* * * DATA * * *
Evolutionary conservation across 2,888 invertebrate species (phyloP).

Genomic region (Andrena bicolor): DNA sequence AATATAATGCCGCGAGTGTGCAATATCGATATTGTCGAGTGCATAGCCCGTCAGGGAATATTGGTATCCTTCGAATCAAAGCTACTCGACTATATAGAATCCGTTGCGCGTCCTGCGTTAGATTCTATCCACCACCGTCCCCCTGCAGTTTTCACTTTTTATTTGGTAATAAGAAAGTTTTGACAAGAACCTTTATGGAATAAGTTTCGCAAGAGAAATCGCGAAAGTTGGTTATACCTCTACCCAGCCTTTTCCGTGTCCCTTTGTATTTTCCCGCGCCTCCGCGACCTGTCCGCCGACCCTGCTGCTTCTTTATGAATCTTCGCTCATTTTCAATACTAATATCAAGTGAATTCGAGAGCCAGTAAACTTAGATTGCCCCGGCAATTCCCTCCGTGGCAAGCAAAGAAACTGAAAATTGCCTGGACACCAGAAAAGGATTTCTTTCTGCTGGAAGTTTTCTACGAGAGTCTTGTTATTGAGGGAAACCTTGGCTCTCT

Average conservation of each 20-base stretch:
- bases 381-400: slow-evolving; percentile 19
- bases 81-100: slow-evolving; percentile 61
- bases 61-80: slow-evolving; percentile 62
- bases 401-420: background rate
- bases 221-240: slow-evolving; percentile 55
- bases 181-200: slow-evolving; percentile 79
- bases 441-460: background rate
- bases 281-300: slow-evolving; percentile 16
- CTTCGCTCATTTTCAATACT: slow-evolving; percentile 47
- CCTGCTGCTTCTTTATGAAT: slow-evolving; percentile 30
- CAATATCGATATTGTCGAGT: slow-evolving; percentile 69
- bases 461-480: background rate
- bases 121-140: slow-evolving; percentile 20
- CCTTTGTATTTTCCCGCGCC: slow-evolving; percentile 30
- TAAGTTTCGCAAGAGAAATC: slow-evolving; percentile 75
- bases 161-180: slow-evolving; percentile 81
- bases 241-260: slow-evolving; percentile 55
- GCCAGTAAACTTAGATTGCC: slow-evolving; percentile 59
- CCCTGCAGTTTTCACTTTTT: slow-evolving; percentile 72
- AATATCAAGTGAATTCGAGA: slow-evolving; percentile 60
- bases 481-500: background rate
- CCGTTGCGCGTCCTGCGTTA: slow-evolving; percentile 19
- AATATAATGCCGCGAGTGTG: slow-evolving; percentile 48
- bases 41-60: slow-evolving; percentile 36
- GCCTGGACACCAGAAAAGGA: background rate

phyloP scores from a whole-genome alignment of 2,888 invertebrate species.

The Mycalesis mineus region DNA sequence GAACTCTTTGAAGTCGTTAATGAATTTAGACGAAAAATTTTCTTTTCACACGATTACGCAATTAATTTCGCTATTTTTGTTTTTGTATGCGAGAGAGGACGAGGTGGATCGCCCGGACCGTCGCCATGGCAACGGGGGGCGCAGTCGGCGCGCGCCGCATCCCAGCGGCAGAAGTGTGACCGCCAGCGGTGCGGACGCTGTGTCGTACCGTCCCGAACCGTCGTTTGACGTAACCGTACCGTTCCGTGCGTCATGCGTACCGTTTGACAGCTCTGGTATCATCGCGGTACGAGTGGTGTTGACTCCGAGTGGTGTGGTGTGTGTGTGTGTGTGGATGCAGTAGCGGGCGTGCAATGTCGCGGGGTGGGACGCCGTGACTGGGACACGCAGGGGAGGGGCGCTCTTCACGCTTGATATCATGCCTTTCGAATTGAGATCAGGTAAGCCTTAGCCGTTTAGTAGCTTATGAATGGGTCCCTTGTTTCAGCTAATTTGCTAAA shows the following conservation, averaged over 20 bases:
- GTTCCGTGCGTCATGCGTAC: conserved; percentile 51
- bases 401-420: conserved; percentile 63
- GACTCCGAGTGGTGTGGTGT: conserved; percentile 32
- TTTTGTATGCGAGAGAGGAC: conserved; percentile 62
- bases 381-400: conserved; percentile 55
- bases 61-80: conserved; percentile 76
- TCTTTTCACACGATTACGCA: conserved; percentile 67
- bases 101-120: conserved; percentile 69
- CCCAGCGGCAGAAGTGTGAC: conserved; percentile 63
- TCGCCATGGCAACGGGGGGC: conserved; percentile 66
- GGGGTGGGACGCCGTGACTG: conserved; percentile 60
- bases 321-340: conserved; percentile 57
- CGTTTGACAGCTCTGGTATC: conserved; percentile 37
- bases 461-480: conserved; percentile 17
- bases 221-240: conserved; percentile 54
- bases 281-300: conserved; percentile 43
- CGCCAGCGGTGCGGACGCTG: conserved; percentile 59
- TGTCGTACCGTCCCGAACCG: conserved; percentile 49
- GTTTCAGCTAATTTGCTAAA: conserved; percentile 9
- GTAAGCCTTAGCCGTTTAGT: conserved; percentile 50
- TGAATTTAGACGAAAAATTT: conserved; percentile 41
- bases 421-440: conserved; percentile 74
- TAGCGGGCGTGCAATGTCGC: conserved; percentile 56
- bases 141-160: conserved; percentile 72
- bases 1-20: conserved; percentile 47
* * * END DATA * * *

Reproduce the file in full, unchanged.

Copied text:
Evolutionary conservation across 2,888 invertebrate species (phyloP).

Genomic region (Andrena bicolor): DNA sequence AATATAATGCCGCGAGTGTGCAATATCGATATTGTCGAGTGCATAGCCCGTCAGGGAATATTGGTATCCTTCGAATCAAAGCTACTCGACTATATAGAATCCGTTGCGCGTCCTGCGTTAGATTCTATCCACCACCGTCCCCCTGCAGTTTTCACTTTTTATTTGGTAATAAGAAAGTTTTGACAAGAACCTTTATGGAATAAGTTTCGCAAGAGAAATCGCGAAAGTTGGTTATACCTCTACCCAGCCTTTTCCGTGTCCCTTTGTATTTTCCCGCGCCTCCGCGACCTGTCCGCCGACCCTGCTGCTTCTTTATGAATCTTCGCTCATTTTCAATACTAATATCAAGTGAATTCGAGAGCCAGTAAACTTAGATTGCCCCGGCAATTCCCTCCGTGGCAAGCAAAGAAACTGAAAATTGCCTGGACACCAGAAAAGGATTTCTTTCTGCTGGAAGTTTTCTACGAGAGTCTTGTTATTGAGGGAAACCTTGGCTCTCT

Average conservation of each 20-base stretch:
- bases 381-400: slow-evolving; percentile 19
- bases 81-100: slow-evolving; percentile 61
- bases 61-80: slow-evolving; percentile 62
- bases 401-420: background rate
- bases 221-240: slow-evolving; percentile 55
- bases 181-200: slow-evolving; percentile 79
- bases 441-460: background rate
- bases 281-300: slow-evolving; percentile 16
- CTTCGCTCATTTTCAATACT: slow-evolving; percentile 47
- CCTGCTGCTTCTTTATGAAT: slow-evolving; percentile 30
- CAATATCGATATTGTCGAGT: slow-evolving; percentile 69
- bases 461-480: background rate
- bases 121-140: slow-evolving; percentile 20
- CCTTTGTATTTTCCCGCGCC: slow-evolving; percentile 30
- TAAGTTTCGCAAGAGAAATC: slow-evolving; percentile 75
- bases 161-180: slow-evolving; percentile 81
- bases 241-260: slow-evolving; percentile 55
- GCCAGTAAACTTAGATTGCC: slow-evolving; percentile 59
- CCCTGCAGTTTTCACTTTTT: slow-evolving; percentile 72
- AATATCAAGTGAATTCGAGA: slow-evolving; percentile 60
- bases 481-500: background rate
- CCGTTGCGCGTCCTGCGTTA: slow-evolving; percentile 19
- AATATAATGCCGCGAGTGTG: slow-evolving; percentile 48
- bases 41-60: slow-evolving; percentile 36
- GCCTGGACACCAGAAAAGGA: background rate

phyloP scores from a whole-genome alignment of 2,888 invertebrate species.

The Mycalesis mineus region DNA sequence GAACTCTTTGAAGTCGTTAATGAATTTAGACGAAAAATTTTCTTTTCACACGATTACGCAATTAATTTCGCTATTTTTGTTTTTGTATGCGAGAGAGGACGAGGTGGATCGCCCGGACCGTCGCCATGGCAACGGGGGGCGCAGTCGGCGCGCGCCGCATCCCAGCGGCAGAAGTGTGACCGCCAGCGGTGCGGACGCTGTGTCGTACCGTCCCGAACCGTCGTTTGACGTAACCGTACCGTTCCGTGCGTCATGCGTACCGTTTGACAGCTCTGGTATCATCGCGGTACGAGTGGTGTTGACTCCGAGTGGTGTGGTGTGTGTGTGTGTGTGGATGCAGTAGCGGGCGTGCAATGTCGCGGGGTGGGACGCCGTGACTGGGACACGCAGGGGAGGGGCGCTCTTCACGCTTGATATCATGCCTTTCGAATTGAGATCAGGTAAGCCTTAGCCGTTTAGTAGCTTATGAATGGGTCCCTTGTTTCAGCTAATTTGCTAAA shows the following conservation, averaged over 20 bases:
- GTTCCGTGCGTCATGCGTAC: conserved; percentile 51
- bases 401-420: conserved; percentile 63
- GACTCCGAGTGGTGTGGTGT: conserved; percentile 32
- TTTTGTATGCGAGAGAGGAC: conserved; percentile 62
- bases 381-400: conserved; percentile 55
- bases 61-80: conserved; percentile 76
- TCTTTTCACACGATTACGCA: conserved; percentile 67
- bases 101-120: conserved; percentile 69
- CCCAGCGGCAGAAGTGTGAC: conserved; percentile 63
- TCGCCATGGCAACGGGGGGC: conserved; percentile 66
- GGGGTGGGACGCCGTGACTG: conserved; percentile 60
- bases 321-340: conserved; percentile 57
- CGTTTGACAGCTCTGGTATC: conserved; percentile 37
- bases 461-480: conserved; percentile 17
- bases 221-240: conserved; percentile 54
- bases 281-300: conserved; percentile 43
- CGCCAGCGGTGCGGACGCTG: conserved; percentile 59
- TGTCGTACCGTCCCGAACCG: conserved; percentile 49
- GTTTCAGCTAATTTGCTAAA: conserved; percentile 9
- GTAAGCCTTAGCCGTTTAGT: conserved; percentile 50
- TGAATTTAGACGAAAAATTT: conserved; percentile 41
- bases 421-440: conserved; percentile 74
- TAGCGGGCGTGCAATGTCGC: conserved; percentile 56
- bases 141-160: conserved; percentile 72
- bases 1-20: conserved; percentile 47